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It’s officially OK for Hollywood distribution executives to exhale.
Individual studio performances aside, the industry has managed to overcome broad presummer fears that the seasonal boxoffice would mark a big decline from the record summer grosses of a year ago. In final Nielsen EDI data released Tuesday, the summer’s $4.13 billion in industrywide domestic grosses represented a modest downtick of less than 1% from year-ago tallies.
Ticket-price inflation of almost 5% since last summer means seasonal admissions dropped by less than 6%. Summer ticket sales totaled 577.1 million admissions, down from 609.2 million tickets sold during summer 2007.
The level of jubilation over the successful boxoffice season will vary lot to lot, depending on studios’ respective marketshare rankings. The Hollywood Reporter reported Friday that Warner Bros. won domestic bragging rights with a summer haul of $985.8 million.
“Needless to say, we’re thrilled with the performance of our films,” Warners distribution president Dan Fellman said.
The studio’s phenom of a Batman sequel “The Dark Knight” was, by far, the summer’s top-grossing release with $504.8 million in domestic coin through Labor Day, the last day of the boxoffice season.
Another superhero action film — “Iron Man,” from Paramount and Marvel Studios — was the second-biggest grosser at $317.8 million. Steven Spielberg’s “Indiana Jones and the Kingdom of the Crystal Skull” from Paramount and Lucasfilm was third with $315.8 million.
The top two domestic performers also topped summer’s worldwide film rankings, with global hauls of $921.8 million for the Batman sequel and $782 million for the Indy installment. DreamWorks Animation’s Paramount-distributed “Kung Fu Panda” outmuscled “Iron Man” for the third rung in worldwide rankings — at $598.7 million vs. $569.8 million in global coin — though notably “Iron Man” has yet to open in Japan.
Movie-theater operators seemed pleased as Hawaiian Punch with the way the popcorn-movie season went this year.
“A broad mix of movies, smart marketing, intelligent scheduling and the least expensive, most reliable form of out-of-the-home entertainment remain the keys to a healthy theatrical marketplace,” said John Fithian, president of the National Association of Theatre Owners. “And this summer, we got it all.”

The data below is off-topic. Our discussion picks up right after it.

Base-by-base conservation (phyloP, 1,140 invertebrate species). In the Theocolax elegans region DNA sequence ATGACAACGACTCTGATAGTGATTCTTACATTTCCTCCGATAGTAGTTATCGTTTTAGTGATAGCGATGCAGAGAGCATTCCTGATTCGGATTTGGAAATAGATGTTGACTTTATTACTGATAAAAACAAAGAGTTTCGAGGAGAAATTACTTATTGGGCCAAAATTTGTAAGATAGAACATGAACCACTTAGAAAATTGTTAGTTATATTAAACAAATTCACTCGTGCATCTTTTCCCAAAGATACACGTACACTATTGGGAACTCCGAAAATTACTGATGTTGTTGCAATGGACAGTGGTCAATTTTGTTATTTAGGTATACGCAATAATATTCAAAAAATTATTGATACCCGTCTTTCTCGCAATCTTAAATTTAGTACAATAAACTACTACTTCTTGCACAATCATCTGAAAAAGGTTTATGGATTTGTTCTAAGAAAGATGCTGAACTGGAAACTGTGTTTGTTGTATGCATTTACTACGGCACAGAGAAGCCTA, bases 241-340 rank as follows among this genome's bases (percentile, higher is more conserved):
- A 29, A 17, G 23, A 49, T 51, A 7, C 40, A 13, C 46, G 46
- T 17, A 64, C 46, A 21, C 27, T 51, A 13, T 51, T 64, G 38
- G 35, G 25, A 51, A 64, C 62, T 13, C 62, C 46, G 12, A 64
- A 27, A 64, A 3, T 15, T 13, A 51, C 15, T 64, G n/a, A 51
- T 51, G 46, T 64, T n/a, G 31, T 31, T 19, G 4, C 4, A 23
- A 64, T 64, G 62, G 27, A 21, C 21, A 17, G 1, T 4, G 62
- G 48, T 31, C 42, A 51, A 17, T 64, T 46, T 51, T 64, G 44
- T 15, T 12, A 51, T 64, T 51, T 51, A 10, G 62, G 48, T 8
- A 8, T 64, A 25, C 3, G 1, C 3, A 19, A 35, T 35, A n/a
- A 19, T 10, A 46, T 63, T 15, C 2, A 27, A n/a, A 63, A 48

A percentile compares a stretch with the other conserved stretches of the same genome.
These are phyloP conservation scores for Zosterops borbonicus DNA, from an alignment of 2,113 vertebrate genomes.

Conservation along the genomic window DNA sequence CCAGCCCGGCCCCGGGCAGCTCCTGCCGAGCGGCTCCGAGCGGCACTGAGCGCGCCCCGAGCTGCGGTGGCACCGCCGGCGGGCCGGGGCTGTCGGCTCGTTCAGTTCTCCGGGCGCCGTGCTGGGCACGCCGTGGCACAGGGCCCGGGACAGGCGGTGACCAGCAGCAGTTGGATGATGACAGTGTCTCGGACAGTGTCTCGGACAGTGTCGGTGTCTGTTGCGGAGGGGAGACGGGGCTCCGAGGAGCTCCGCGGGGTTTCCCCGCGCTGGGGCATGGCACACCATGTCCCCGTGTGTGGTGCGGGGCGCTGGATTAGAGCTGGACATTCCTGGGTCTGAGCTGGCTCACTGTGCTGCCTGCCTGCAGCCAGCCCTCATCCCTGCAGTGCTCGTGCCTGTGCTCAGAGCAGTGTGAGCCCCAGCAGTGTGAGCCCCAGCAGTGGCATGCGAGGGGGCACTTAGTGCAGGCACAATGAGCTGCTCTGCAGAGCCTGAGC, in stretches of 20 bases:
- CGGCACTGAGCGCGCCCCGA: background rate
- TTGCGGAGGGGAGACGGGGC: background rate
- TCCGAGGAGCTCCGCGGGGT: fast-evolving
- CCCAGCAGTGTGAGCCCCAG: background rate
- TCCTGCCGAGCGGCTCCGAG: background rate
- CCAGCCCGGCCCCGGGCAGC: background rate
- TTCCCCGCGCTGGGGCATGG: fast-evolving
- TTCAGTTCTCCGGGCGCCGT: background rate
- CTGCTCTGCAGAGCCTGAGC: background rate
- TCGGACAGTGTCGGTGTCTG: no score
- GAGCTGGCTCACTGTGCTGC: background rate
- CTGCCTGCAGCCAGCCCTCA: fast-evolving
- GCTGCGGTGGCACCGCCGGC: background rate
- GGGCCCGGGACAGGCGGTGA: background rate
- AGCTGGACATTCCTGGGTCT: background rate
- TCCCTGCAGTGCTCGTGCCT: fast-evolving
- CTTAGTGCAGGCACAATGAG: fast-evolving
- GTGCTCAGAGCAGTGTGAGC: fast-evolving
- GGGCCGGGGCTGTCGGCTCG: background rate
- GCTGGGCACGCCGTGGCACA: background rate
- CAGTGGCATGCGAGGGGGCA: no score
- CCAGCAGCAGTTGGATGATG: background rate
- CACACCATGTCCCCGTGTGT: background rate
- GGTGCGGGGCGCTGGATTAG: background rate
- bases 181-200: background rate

NATO tracks average ticket prices in the U.S., and the data are used to adjust for price fluctuations in making year-over-year seasonal admissions comparisons.
The industry group won’t have data on third-quarter 2008 ticket prices until October, but NATO spokesman Patrick Corcoran said he expects prevailing economic conditions may produce flat quarter-to-quarter pricing. So THR calculated admissions for the latest summer using NATO’s average for second-quarter ticket prices of $7.16.
Summer 2007 admissions were calculated using an average ticket price of $6.83. The NATO figure represents a median of last year’s second-quarter and third-quarter average ticket prices.
Comparing the two summers on that basis, ticket prices marked a 12-month rise of 4.8%.
EDI data show 45 wide releases unspooled this summer, or nine fewer than in the previous May-through-Labor Day span. A total 12 films grossed $100 million or more — five fewer than during summer ’07.
“With fewer blockbusters this year, we made up the difference with the second-highest-grossing film ever,” Fithian said. “Audiences were looking for entertainment this summer, and they found and awful lot of it at the movie theater.”
Hy Hollinger contributed to this report.
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